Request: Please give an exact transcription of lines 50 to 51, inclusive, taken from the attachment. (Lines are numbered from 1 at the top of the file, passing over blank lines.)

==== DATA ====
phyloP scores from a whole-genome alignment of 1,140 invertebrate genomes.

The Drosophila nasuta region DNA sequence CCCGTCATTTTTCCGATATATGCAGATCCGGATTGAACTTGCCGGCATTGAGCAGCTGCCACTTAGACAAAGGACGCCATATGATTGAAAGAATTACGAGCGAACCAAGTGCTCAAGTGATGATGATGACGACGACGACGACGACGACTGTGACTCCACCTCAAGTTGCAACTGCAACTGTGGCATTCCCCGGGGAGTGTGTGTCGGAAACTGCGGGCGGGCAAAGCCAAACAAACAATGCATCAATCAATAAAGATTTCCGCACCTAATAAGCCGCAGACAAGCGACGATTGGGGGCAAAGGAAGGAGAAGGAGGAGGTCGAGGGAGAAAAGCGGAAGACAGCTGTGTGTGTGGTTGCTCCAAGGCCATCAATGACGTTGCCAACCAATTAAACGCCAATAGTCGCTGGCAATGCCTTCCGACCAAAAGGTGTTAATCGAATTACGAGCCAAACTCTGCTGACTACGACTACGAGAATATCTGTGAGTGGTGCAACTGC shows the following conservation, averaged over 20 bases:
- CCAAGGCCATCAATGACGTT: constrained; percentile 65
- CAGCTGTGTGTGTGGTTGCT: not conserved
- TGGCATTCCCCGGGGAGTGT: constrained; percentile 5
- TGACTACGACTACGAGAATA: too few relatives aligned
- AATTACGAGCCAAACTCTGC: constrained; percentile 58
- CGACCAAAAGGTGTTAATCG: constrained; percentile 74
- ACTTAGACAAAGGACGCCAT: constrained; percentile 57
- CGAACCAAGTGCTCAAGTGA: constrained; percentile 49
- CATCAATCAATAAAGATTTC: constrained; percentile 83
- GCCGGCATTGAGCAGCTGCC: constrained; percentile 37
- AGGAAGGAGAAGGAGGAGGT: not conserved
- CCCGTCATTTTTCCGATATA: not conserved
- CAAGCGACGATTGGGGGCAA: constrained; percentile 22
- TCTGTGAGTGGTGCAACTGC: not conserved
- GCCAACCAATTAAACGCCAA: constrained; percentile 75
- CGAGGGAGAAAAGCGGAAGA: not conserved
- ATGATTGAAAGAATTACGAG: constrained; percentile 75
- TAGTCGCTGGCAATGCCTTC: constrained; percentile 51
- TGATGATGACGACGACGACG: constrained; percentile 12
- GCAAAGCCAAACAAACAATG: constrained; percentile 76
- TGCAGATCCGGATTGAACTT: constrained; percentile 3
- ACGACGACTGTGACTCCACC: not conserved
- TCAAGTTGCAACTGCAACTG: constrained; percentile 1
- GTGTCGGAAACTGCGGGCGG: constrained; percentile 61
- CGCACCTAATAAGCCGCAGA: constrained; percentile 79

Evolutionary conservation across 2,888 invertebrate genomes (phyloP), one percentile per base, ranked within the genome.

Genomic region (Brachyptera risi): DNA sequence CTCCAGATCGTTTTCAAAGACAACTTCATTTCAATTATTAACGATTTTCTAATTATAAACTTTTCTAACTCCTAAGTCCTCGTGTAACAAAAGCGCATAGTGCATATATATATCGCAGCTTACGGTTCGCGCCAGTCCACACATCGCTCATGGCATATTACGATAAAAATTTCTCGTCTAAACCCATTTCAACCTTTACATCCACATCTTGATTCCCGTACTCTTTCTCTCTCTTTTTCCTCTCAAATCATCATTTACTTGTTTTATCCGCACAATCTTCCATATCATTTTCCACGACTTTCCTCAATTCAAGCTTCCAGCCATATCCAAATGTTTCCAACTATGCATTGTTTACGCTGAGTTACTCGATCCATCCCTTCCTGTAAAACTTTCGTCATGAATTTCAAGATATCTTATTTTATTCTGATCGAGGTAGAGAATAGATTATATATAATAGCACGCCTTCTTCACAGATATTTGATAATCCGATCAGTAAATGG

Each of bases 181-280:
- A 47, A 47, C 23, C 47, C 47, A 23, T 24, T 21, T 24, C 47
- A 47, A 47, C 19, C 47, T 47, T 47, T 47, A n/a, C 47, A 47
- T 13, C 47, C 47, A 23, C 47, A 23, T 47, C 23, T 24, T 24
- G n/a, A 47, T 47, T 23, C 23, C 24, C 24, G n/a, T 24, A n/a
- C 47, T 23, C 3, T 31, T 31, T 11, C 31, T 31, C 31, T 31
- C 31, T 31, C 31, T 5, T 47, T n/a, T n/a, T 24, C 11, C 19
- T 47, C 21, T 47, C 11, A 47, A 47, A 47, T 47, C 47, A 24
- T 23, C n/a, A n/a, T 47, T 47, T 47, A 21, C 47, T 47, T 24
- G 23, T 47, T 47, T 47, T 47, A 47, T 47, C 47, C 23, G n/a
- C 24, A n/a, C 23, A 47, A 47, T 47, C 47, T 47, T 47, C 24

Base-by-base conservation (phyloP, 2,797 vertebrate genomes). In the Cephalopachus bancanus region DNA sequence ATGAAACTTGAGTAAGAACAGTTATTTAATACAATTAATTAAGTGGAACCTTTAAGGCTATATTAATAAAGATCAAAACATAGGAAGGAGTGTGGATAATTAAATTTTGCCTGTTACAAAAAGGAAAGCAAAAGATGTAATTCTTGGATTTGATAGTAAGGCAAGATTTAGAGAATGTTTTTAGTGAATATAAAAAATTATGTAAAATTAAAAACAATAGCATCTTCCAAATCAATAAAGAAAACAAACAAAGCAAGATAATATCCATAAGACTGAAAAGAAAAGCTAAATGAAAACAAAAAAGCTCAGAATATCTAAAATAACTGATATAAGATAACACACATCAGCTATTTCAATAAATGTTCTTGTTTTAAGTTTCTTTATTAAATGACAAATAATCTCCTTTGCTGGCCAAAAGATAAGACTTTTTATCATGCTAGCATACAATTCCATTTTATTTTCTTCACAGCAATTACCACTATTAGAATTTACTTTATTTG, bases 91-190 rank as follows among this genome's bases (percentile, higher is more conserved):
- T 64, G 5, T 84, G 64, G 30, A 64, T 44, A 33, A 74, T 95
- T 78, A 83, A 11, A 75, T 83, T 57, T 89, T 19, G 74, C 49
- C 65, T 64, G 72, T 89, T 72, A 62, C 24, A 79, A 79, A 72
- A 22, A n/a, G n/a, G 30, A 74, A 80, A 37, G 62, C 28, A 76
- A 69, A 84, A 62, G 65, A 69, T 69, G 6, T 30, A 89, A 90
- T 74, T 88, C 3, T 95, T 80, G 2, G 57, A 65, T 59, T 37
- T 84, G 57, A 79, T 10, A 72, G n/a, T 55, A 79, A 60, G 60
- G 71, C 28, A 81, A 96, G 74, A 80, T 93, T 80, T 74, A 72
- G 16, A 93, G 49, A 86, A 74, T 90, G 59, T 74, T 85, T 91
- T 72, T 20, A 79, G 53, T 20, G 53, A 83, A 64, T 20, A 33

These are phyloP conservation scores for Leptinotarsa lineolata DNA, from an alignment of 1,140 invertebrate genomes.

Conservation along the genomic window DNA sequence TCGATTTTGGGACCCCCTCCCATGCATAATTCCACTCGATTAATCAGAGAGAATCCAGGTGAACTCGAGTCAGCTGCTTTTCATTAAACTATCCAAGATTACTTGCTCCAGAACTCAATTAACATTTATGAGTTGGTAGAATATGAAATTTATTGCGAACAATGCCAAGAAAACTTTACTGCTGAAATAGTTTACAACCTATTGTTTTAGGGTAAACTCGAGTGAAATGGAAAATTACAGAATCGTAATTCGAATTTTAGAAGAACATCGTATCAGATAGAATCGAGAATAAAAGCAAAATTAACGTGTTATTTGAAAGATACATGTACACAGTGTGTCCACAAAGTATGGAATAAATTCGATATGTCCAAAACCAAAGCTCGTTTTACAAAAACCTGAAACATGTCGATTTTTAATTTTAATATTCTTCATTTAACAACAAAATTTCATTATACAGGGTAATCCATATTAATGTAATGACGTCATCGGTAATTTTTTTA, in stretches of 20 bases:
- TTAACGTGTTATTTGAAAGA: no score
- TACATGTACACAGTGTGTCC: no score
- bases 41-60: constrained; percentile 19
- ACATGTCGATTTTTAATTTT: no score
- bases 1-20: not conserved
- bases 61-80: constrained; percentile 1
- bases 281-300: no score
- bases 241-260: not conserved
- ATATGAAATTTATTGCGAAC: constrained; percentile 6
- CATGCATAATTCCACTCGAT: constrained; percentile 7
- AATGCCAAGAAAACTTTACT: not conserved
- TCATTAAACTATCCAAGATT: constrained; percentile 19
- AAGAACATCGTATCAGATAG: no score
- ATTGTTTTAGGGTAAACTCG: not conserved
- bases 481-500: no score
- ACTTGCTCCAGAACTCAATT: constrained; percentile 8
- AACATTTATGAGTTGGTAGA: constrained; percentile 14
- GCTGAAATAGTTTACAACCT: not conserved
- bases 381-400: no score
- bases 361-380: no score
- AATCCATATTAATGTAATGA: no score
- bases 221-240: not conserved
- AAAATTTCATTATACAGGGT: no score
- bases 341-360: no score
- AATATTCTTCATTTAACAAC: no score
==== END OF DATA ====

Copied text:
- G 16, A 93, G 49, A 86, A 74, T 90, G 59, T 74, T 85, T 91
- T 72, T 20, A 79, G 53, T 20, G 53, A 83, A 64, T 20, A 33